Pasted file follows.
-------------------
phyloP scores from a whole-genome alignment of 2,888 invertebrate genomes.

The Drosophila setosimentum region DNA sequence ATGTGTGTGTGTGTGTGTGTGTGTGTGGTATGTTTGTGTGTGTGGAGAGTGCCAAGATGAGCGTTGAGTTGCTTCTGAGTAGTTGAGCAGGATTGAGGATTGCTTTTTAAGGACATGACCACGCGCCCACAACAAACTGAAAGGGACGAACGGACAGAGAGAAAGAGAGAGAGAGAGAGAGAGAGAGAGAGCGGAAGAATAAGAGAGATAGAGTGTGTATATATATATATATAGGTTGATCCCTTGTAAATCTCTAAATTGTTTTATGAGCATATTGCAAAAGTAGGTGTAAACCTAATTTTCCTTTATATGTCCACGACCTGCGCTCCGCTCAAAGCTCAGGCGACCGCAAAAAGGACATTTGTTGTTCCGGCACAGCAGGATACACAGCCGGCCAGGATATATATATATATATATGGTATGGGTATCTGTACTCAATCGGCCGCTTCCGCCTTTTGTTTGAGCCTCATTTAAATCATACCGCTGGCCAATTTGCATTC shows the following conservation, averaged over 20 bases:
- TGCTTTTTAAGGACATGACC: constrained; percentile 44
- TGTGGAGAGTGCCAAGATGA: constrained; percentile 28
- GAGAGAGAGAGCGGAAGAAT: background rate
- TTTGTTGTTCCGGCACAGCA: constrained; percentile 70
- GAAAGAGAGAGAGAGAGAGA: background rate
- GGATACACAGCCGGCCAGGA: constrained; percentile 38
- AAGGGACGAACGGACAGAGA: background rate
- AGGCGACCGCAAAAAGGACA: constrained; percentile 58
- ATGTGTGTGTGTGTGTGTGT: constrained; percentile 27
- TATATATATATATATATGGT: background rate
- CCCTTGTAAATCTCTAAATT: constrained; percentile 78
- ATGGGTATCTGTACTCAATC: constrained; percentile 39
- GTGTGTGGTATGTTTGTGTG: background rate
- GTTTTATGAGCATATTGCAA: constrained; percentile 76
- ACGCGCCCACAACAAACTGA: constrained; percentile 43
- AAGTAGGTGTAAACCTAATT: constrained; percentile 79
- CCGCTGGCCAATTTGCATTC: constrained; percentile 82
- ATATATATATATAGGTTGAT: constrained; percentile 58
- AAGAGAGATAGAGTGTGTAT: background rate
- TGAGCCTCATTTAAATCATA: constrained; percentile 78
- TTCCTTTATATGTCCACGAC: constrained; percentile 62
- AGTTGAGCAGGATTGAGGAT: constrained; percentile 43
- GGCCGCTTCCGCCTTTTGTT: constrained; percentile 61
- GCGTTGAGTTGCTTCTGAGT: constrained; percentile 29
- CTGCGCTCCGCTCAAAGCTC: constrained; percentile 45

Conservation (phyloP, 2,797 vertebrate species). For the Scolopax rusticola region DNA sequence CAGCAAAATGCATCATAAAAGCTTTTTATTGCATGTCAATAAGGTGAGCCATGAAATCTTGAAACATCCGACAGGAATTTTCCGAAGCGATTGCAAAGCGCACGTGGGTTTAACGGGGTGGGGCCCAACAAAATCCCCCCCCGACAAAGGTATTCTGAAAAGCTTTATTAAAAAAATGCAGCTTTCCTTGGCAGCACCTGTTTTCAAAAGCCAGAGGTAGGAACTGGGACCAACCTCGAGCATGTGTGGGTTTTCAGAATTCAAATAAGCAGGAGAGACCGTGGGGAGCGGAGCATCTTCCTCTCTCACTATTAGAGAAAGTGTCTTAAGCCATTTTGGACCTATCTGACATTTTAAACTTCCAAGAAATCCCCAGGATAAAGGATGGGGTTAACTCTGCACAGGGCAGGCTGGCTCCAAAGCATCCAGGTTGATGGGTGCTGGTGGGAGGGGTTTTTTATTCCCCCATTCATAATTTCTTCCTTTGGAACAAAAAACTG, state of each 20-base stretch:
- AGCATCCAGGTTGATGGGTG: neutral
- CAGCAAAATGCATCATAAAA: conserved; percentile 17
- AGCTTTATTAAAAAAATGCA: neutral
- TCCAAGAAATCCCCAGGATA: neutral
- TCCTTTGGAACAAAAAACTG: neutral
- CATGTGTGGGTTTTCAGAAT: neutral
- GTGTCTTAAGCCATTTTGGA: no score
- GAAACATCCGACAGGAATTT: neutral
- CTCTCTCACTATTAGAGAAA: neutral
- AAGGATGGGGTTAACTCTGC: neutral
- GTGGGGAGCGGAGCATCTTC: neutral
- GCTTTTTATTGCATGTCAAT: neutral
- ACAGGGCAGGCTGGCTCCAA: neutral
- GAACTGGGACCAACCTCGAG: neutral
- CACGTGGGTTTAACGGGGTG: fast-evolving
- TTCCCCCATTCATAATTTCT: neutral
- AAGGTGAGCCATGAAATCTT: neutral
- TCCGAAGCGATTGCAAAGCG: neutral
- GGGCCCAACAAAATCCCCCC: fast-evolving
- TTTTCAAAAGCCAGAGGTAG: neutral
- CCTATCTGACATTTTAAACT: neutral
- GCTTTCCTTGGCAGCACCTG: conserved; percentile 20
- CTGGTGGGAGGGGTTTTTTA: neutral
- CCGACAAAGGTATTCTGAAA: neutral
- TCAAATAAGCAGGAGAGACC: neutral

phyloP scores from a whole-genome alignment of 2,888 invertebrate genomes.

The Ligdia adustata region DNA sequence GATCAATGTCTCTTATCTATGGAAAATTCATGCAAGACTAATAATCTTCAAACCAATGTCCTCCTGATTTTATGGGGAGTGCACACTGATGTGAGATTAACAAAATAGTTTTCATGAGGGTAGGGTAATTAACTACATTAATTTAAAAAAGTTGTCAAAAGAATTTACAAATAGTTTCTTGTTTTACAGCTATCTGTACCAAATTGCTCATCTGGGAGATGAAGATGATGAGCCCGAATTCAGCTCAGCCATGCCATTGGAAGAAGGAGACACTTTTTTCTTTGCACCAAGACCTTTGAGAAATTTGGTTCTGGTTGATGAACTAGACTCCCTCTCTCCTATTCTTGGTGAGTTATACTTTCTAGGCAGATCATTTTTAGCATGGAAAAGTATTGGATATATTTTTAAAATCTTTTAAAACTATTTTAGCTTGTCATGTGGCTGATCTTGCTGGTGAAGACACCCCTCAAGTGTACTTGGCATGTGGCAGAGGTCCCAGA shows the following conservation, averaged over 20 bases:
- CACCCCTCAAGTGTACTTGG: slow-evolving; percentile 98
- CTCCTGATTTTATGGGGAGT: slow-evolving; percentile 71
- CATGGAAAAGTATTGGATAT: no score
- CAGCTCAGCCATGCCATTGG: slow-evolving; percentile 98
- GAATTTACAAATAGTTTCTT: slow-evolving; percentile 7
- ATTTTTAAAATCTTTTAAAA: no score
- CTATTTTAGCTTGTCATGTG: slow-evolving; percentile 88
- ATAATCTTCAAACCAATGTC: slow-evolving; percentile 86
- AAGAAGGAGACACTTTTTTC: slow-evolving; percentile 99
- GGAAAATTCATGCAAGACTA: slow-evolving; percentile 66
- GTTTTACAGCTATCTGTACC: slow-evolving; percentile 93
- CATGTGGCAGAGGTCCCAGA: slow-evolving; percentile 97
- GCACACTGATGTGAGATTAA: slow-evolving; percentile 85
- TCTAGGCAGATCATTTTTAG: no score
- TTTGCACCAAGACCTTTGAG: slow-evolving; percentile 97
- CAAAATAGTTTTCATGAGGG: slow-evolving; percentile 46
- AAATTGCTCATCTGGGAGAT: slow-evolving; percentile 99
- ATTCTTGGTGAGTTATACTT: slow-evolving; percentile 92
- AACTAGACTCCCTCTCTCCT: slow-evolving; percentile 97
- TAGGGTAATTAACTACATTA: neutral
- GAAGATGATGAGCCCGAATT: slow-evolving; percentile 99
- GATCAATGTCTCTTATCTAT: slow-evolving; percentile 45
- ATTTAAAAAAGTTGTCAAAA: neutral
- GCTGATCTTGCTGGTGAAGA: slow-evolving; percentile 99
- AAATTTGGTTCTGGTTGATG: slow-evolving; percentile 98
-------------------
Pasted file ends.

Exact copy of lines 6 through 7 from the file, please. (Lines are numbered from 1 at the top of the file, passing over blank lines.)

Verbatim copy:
- TTTGTTGTTCCGGCACAGCA: constrained; percentile 70
- GAAAGAGAGAGAGAGAGAGA: background rate